Are there cons when using edge analytics?
Edge analytics have many advantages, but as with any technology, they aren’t a one-size-fits-all solution. There are instances where a different option might be better. Let’s look at some examples where they wouldn’t work so well.
- Lost data. Edge analytics are designed to pick out the most relevant events from a large raw dataset, and disregard the rest. The central server therefore only receives those shortlisted, relevant instances. If you want to receive all your raw data, then edge analytics are not the best choice. Consider whether your business requires help with rapid decision-making, or whether having access to an entire dataset for deeper inspection would be more useful.
- Security. While remote devices can help preserve data security (as large quantities of sensitive data aren’t being moved around), remote devices are open to cybersecurity risks. Your core system might have the most thorough cybersecurity possible, but if this doesn’t also extend to your remote devices, then all those efforts are wasted. For example, in 2016 1.5 million security cameras were hacked, and transformed into bots which launched a distributed denial of service attack (DDoS) on a journalist’s website.
You can learn more about how to protect your camera network from hackers in our guide to Video Surveillance Cybersecurity:
- Older IT / device networks. Edge analytics are a relatively new development, which means that a business would need to invest in the latest technology to reap the benefits. If the existing core IT or device network is older, this can cause compatibility and data transmission issues. The solution a full system upgrade, which can be prohibitively expensive for some businesses, as well as disruptive to operations.
For some companies, investing in edge analytics is a no-brainer, since the efficiencies it brings are worth the cost. However, it is crucial that you weigh up the benefits of using edge analytics against the considerations above - your business might not need them, or might not be ready for them just yet.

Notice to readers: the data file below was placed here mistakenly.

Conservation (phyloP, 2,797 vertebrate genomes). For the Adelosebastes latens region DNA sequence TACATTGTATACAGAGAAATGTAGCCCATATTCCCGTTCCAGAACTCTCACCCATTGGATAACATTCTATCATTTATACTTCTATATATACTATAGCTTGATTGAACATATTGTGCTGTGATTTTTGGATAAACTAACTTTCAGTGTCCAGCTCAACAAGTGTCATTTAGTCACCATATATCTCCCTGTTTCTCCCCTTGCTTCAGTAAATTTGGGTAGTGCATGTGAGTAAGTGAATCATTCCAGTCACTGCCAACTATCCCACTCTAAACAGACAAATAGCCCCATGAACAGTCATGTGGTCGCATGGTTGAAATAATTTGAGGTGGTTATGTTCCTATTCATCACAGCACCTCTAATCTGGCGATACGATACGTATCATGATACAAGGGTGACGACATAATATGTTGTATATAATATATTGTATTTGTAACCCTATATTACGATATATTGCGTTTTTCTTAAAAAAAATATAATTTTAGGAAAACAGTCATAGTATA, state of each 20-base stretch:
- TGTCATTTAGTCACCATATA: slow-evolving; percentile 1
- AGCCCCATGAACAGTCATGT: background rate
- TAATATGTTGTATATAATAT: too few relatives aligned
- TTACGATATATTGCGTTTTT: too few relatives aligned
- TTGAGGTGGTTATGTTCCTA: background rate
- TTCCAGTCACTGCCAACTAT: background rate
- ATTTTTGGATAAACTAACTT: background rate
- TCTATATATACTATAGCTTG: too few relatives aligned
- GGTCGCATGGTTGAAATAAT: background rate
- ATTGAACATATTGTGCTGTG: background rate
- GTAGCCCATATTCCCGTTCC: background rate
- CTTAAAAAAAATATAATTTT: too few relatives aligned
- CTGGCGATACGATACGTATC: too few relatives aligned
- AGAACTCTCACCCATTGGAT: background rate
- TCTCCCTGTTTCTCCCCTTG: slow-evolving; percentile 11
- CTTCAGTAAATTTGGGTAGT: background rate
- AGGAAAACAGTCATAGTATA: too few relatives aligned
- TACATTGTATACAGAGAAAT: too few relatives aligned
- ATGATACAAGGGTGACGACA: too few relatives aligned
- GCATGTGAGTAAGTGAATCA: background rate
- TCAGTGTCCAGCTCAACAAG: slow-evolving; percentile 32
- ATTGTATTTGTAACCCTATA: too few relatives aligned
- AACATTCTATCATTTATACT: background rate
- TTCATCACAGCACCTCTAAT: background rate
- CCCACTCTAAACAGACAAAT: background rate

Is there an alternative to edge analytics?
For those businesses that might struggle to justify the expense and upheaval of upgrading for edge analytics, there is another option: cloud-based analytics. A cloud-based solution offers all the speed, flexibility and scalability of edge computing, but at a more manageable price point.
Cloud-based solutions are often designed to integrate with a range of different systems, meaning it is possible to upgrade your legacy IT system with the help of software, rather than replacing all your hardware.
So how does it work? In many cases, a cloud-based solution sits between your remote devices and your central server, intercepting data and analysing it before it reaches your server. This solution can be rolled out across a handful of devices, or thousands of them; the cost to you remains relatively low, since you are only paying for a service, and not for devices, bandwidth, storage, and all the other network trappings.
Whether you use server-based analytics, analytics on the edge, or a cloud-based solution, your key consideration should be how it benefits your business. If you are considering upgrading your system to benefit from analytics on the edge, perhaps try a cloud-based option first to see if it really does improve your processes in the way you anticipate. You might find that it gives your current system a new lease of life for several for years to come.